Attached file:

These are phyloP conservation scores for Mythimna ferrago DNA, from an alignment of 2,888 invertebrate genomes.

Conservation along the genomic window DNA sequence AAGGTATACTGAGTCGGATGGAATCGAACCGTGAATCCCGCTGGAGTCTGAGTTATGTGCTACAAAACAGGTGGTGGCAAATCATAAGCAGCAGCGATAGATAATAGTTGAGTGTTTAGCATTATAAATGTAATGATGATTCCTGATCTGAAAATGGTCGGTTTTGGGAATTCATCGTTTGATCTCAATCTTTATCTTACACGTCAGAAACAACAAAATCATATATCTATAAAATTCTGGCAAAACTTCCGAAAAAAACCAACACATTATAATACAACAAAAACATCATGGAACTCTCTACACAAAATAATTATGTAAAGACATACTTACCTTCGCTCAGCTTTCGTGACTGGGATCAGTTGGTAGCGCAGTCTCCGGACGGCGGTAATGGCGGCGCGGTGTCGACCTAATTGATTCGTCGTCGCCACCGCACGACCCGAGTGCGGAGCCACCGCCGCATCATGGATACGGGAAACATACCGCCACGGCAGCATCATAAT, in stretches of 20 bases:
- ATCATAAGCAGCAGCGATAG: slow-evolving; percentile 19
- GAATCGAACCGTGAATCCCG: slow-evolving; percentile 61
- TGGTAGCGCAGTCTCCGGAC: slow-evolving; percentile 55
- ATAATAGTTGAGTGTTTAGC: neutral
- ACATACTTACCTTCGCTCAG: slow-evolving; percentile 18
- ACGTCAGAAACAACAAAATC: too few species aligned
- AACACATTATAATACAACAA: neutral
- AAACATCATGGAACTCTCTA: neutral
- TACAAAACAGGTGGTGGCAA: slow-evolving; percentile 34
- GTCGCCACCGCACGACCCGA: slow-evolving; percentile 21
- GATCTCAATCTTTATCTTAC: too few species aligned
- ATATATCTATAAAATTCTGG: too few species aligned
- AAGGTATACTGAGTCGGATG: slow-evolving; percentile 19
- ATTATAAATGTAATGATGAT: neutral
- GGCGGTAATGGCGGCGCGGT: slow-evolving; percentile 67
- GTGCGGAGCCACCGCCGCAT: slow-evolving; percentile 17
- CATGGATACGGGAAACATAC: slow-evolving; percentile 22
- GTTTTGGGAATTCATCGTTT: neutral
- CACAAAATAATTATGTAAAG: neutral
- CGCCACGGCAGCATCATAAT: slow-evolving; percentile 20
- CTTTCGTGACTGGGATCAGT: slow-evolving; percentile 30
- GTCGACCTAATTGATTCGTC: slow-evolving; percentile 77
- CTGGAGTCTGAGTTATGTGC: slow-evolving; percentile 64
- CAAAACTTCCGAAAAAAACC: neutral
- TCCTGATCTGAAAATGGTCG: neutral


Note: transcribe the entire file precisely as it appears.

These are phyloP conservation scores for Mythimna ferrago DNA, from an alignment of 2,888 invertebrate genomes.

Conservation along the genomic window DNA sequence AAGGTATACTGAGTCGGATGGAATCGAACCGTGAATCCCGCTGGAGTCTGAGTTATGTGCTACAAAACAGGTGGTGGCAAATCATAAGCAGCAGCGATAGATAATAGTTGAGTGTTTAGCATTATAAATGTAATGATGATTCCTGATCTGAAAATGGTCGGTTTTGGGAATTCATCGTTTGATCTCAATCTTTATCTTACACGTCAGAAACAACAAAATCATATATCTATAAAATTCTGGCAAAACTTCCGAAAAAAACCAACACATTATAATACAACAAAAACATCATGGAACTCTCTACACAAAATAATTATGTAAAGACATACTTACCTTCGCTCAGCTTTCGTGACTGGGATCAGTTGGTAGCGCAGTCTCCGGACGGCGGTAATGGCGGCGCGGTGTCGACCTAATTGATTCGTCGTCGCCACCGCACGACCCGAGTGCGGAGCCACCGCCGCATCATGGATACGGGAAACATACCGCCACGGCAGCATCATAAT, in stretches of 20 bases:
- ATCATAAGCAGCAGCGATAG: slow-evolving; percentile 19
- GAATCGAACCGTGAATCCCG: slow-evolving; percentile 61
- TGGTAGCGCAGTCTCCGGAC: slow-evolving; percentile 55
- ATAATAGTTGAGTGTTTAGC: neutral
- ACATACTTACCTTCGCTCAG: slow-evolving; percentile 18
- ACGTCAGAAACAACAAAATC: too few species aligned
- AACACATTATAATACAACAA: neutral
- AAACATCATGGAACTCTCTA: neutral
- TACAAAACAGGTGGTGGCAA: slow-evolving; percentile 34
- GTCGCCACCGCACGACCCGA: slow-evolving; percentile 21
- GATCTCAATCTTTATCTTAC: too few species aligned
- ATATATCTATAAAATTCTGG: too few species aligned
- AAGGTATACTGAGTCGGATG: slow-evolving; percentile 19
- ATTATAAATGTAATGATGAT: neutral
- GGCGGTAATGGCGGCGCGGT: slow-evolving; percentile 67
- GTGCGGAGCCACCGCCGCAT: slow-evolving; percentile 17
- CATGGATACGGGAAACATAC: slow-evolving; percentile 22
- GTTTTGGGAATTCATCGTTT: neutral
- CACAAAATAATTATGTAAAG: neutral
- CGCCACGGCAGCATCATAAT: slow-evolving; percentile 20
- CTTTCGTGACTGGGATCAGT: slow-evolving; percentile 30
- GTCGACCTAATTGATTCGTC: slow-evolving; percentile 77
- CTGGAGTCTGAGTTATGTGC: slow-evolving; percentile 64
- CAAAACTTCCGAAAAAAACC: neutral
- TCCTGATCTGAAAATGGTCG: neutral